Cenci, lattughe, bugie… Tasty Carnival pastries!

Cenci in a Florentine Pastry Shop

Cenci in a Florentine Pastry Shop

To begin at the beginning, though the word Cencio generally means rag, come Carnevale it also means a very simple, supremely tasty pastry whose many aliases include Frappe, Chiacchere (gossips), Lattughe (lettuce leaves), Busie (lies), and Nastrini (ribbons), while Ada Boni, who borrows Pellegrino Artusi’s recipe, uses the more poetic “Lover’s Knots.” They are very pretty when carefully made, so she is probably right.

To make a batch you’ll need:

  • 1 3/4 cups (225 g) flour
  • 2 tablespoons unsalted butter
  • 1/3 cup confectioners sugar
  • 2 eggs
  • 1 tablespoon brandy
  • A pinch of salt
  • More confectioner’s sugar for dusting
  • Oil for deep frying

Make a fairly stiff dough with these ingredients, kneading it thoroughly, and adding more flour if it comes out too soft. Flour it and let it rest, covered tightly with plastic wrap, for about an hour.

Making Cenci: Dust with Powdered Sugar

Making Cenci: Dust with Powdered Sugar

Roll the dough out into an eighth-of-an-inch (3 mm) thick sheet, and use a serrated pastry wheel to cut it into strips as long as your palm and two fingers wide.

Make a cut down the middle of each cencio (so as to obtain two strips joined at the ends), twist the side strips without breaking them, fry them in hot oil or lard, and dust them with confectioners sugar when they’re cool.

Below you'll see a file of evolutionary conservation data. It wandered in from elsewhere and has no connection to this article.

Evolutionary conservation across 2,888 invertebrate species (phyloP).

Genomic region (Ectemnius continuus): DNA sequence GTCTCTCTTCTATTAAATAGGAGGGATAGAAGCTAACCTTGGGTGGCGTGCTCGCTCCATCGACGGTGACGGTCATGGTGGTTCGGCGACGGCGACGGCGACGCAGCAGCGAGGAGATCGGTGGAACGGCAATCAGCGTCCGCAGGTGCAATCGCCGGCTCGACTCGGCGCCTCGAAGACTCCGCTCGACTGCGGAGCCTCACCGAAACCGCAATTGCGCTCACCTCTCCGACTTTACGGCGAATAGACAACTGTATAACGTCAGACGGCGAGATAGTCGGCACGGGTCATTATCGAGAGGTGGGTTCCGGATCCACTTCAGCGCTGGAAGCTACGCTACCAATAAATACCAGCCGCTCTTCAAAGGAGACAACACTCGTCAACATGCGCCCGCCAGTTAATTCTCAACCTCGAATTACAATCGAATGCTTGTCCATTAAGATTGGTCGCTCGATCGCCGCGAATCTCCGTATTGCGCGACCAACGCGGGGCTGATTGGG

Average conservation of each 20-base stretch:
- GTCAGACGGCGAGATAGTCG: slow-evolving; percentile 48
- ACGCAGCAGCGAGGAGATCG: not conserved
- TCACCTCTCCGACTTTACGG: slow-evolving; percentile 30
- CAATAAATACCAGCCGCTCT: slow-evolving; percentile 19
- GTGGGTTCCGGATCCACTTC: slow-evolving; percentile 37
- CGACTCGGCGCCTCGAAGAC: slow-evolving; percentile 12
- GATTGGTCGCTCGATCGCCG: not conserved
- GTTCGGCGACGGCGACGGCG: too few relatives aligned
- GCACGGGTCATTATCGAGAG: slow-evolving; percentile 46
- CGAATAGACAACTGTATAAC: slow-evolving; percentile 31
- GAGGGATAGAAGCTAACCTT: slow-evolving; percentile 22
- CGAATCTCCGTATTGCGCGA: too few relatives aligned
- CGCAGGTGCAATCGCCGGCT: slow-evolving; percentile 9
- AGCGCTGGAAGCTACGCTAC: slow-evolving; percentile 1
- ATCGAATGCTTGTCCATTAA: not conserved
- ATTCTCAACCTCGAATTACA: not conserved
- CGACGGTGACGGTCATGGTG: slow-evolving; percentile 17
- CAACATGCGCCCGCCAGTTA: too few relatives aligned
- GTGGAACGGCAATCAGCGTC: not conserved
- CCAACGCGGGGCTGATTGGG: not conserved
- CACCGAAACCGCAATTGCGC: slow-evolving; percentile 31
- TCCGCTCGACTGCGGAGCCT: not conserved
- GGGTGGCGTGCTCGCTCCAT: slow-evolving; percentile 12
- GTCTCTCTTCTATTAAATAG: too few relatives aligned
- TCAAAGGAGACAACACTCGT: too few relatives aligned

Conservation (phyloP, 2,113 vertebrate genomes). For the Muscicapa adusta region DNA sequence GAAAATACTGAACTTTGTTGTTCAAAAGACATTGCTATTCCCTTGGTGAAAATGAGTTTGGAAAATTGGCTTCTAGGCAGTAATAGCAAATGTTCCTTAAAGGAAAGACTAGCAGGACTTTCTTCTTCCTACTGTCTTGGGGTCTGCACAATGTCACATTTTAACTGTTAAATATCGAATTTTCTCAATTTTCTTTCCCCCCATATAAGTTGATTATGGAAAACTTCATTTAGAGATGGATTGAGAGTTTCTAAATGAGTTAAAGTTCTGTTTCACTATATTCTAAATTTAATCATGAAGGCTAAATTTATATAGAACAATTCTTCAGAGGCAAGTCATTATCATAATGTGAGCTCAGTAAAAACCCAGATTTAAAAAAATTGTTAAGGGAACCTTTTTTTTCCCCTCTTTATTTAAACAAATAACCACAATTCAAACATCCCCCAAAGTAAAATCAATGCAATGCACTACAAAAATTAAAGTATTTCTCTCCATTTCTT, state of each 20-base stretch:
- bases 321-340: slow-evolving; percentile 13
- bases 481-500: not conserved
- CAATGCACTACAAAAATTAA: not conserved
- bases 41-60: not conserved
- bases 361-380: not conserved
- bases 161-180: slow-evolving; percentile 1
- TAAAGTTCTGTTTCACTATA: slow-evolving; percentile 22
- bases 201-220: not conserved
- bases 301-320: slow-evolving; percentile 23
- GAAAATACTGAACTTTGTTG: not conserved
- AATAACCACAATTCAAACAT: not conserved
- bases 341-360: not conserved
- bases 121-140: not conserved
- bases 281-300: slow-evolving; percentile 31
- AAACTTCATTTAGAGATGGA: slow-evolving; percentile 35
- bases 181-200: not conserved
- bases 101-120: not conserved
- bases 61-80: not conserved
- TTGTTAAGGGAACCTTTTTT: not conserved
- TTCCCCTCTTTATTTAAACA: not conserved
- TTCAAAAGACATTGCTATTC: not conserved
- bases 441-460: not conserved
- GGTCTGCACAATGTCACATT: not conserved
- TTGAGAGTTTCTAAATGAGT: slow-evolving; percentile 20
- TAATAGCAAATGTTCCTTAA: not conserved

This recipe, Artusi says, is sufficient to make a platterful. He finishes up with, “Should the dough have formed a crust while it sat, knead it again before you roll it out.”

This Recipe, Illustrated

Frittelle di Riso, Rice Fritters: Another Carnival Treat


Tags: , , ,

Categories: Biscotti and other Sweet Treats, Holiday dishes

Author:Cosa Bolle in Pentola

Italy boasts an astonishing number of varietals, denominations, and wines, and tremendous changes are sweeping the land. New wines are being created, new DOCs are being introduced, and the existing denominations are overhauling their regulations both to reflect the practices adopted by their member wineries and to favor improvements in quality. Even the most staid and stolid region can flower seemingly overnight, emerging with exciting new wines and wineries that require rewriting the enological maps and rethinking one's positions. And, of course, recipes too, because cuisine and wine are closely intertwined and it's difficult to imagine one without the other.


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One Comment on “Cenci, lattughe, bugie… Tasty Carnival pastries!”

  1. January 7, 2013 at 10:17 pm #

    I could not resist commenting. Perfectly written!

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